Romancing the 747 with delta air
Moto, a photographer for a Japanese aviation magazine, is going to miss the 747-400. He still prefers the classic passenger jet when traveling from, say, Narita to Atlanta, even if it’s a longer route through Detroit, because he can take some amazing shots — like the pictures of the Aurora Borealis he showed us on his smartphone, snapped from his left-side passenger window just the day before. The reason is that classic 747s still have manual window shades, not electronically controlled shades like newer aircraft, so he can snap away at will.
Different people romanticize the classic Jumbo Jet for different reasons. And Delta, which still has seven 747-400s in operation, honored that nostalgia with a new exhibition unveiled at its world headquarters in Atlanta, Georgia, last week.
Called “The 747 Experience,” the interactive exhibit near the Delta Flight Museum takes you inside the very first 747-400 put into service, Delta Ship 6301, now retired and set up for public tours. It’s a double-decker, with the cockpit memorably located up top. Explore Delta Ship 6301 and you’ll see why it was such a game changer.
Ever wanted to walk on the wing of a 747? How about taking a stroll through its inner workings — its miles of wiring and air ducts — or listening in on original flight recordings inside its iconic cockpit?
Big enough to be a museum itself, Filipino aircraft geeks will love the newest addition to the Delta Flight Museum. “The 747 Experience” takes you on a throwback journey to the first days of wide-body jets, and the romance of air travel. There’s a glimpse of the eight-bunk crew sleeping quarters located at the upper rear deck and, yes, even a wing walk — a platform has been added to the right side to allow up to 49 people to stand out and gaze across the right wing.
The exhibit was formally unveiled with Delta and Boeing personnel on hand, plus Georgia Governor Nathan Deal and Atlanta Mayor Kasim Reed to give remarks.
Flanked by flight attendants and pilots of the original 747, Delta president Glen Hauenstein noted that, while the exhibit marks the end of one era, it signals the beginning of a new one. “This is just another step in our journey to continue to provide the best aviation services across the world,” he said. “While in some ways it pangs our heart that we’re retiring such a beautiful and important aircraft, it’s also opening a new chapter as we bring on new, state-of-the-art airplanes with even more amenities, services and comfort and better fuel economy for a greener and brighter future.”
Delta Flight Museum CEO John Boatright noted the new exhibit will further boost patronage of the museum, which has attracted more than the one million visitors since opening in 1995.
Boeing VP for marketing Randy Tinseth called the 747 “the most recognized airplane in the world,” and lauded pioneering Boeing engineer Joe Sutter who, with his team called “The Incredibles,” helped build the first 747 and bring it to market in less than 16 months. (Sutter passed away two years ago, the year of Boeing’s centennial.)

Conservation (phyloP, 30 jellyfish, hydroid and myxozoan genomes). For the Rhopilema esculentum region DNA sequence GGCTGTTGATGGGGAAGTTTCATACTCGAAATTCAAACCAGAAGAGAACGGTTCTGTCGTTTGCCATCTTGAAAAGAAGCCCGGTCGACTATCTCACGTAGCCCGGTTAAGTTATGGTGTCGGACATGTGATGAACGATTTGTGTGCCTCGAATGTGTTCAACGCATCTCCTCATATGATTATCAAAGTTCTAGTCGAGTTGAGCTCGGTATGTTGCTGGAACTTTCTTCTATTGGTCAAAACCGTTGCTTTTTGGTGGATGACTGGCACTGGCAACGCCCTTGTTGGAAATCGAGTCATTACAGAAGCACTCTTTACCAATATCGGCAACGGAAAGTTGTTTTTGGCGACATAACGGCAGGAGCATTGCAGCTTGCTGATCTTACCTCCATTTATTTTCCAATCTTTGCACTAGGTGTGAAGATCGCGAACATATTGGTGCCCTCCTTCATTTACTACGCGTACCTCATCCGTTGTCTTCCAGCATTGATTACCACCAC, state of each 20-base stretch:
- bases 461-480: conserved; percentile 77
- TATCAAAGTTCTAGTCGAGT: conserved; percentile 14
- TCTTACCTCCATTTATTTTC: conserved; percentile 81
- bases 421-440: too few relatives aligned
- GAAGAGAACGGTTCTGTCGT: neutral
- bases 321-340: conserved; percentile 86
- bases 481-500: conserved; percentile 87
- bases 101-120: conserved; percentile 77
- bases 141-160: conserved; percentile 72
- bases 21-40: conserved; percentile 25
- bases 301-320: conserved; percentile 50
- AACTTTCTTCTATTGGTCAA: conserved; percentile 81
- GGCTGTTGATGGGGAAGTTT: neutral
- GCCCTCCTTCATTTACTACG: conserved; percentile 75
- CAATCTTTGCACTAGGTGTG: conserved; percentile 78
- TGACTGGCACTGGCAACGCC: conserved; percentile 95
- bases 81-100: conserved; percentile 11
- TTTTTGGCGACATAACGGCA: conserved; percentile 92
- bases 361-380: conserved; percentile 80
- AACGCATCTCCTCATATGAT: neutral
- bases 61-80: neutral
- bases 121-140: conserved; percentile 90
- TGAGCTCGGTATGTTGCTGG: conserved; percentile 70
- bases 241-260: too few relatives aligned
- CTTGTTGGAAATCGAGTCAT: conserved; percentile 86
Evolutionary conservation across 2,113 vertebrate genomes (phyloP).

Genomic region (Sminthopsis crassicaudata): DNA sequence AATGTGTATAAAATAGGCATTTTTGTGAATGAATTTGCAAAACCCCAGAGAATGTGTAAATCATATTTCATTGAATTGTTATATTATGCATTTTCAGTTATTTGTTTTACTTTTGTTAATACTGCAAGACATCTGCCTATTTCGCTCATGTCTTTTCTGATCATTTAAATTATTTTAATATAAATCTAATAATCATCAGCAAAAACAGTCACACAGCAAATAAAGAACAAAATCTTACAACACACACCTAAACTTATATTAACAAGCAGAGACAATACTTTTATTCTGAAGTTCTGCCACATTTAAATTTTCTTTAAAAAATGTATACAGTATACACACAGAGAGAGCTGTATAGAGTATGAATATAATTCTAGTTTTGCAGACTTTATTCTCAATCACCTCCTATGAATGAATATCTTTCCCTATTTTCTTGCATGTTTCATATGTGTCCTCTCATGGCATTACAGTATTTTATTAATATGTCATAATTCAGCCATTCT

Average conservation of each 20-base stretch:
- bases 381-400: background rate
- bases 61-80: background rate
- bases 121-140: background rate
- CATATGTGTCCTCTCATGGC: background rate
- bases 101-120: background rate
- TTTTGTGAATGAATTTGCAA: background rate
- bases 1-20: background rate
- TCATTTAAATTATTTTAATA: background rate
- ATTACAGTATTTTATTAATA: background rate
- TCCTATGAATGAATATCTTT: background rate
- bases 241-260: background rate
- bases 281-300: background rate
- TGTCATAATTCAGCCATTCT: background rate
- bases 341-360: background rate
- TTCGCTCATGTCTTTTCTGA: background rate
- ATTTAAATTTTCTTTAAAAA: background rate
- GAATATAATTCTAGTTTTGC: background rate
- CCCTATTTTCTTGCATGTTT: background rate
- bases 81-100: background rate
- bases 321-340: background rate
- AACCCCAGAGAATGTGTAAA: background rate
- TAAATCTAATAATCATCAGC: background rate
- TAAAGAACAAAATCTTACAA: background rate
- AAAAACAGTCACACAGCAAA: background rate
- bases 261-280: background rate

A few facts:
• Since being launched in 1989 — and acquired from Northwest Airlines during a 2008 merger — Delta Ship 6301 has carried 4.9 million passengers some 61 million miles. That’s farther than a trip to Mars, or 250 trips to the Moon.
• It’s about six stories high and 231 feet long, with a wingspan of 211 feet.
• Its typical passenger load was 376, and it could fly up to 7,365 miles in one stretch, a real advance over other commercial jets of that era. (Fuel-wise, today’s jets may be more economical, but Delta still uses the remaining 747-400s on long-haul flights; the last seven are scheduled for retirement this year.)
• Taken together, all 694 existing Boeing 747-400s have flown about 3.5 billion people, or half the world’s population.
The first 747s came out of a romantic era of US exploration in the late ’60s: it was Pan Am president Juan Trippe who asked Boeing to design a plane that would be like “a great sea ship in the sky.” The newly made wide-body didn’t even have an engine yet that could carry it: Boeing had to ask Pratt & Whitney to come up with a four-engine design to match its bigger capacity.
Since then, 747s have become a mainstay of commercial flight, as well as being used (in modified form) to transport US presidents on Air Force One, and even to piggyback US Space Shuttles to launch sites.
According to Delta Flight Museum curator Tim Frilingos, the 747 was a real envelope pusher: “Back in 1949, if you wanted to get to Tokyo from New York, you’d take a DC-7 and make close to six stops, including one in Alaska. Even just stopping once, the 747 was revolutionary.”
By the mid-’70s, commercial jets were competing with new supersonic models — like the Concorde — for federal R&D funds. With its wide-body design, the 747 won that race, delivering a commercial jet that could carry more passengers farther, and cheaper, than the Concorde.
Seeing the exalted status that the first 747 now occupies at Delta Headquarters, I couldn’t help asking Tim about the fate of the many other retired Delta aircraft out there. Where do most jets go when they retire?
“There’s a spot in the desert for old Delta planes in the southwest,” Frilingos confirmed. “Many get recycled, and some parts are used for existing fleet.”
And are some, as we’ve read, eventually recycled into aluminum Coca-Cola cans?
“Some of them are!” he said with a chuckle. “There’s a lot of material in here that can be taken out and melted down.”
Fortunately, that wasn’t the fate of Delta’s Queen of the Skies.
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Delta Air Lines flies to Atlanta, Georgia and 323 destinations in 57 countries on six continents, serving more than 180 million customers each year. Visit Delta News Hub, as well as Delta.com, Twitter @DeltaNewsHub, Google.com/+Delta, and Facebook.com/delta. For inquiries, call +632 841-8800.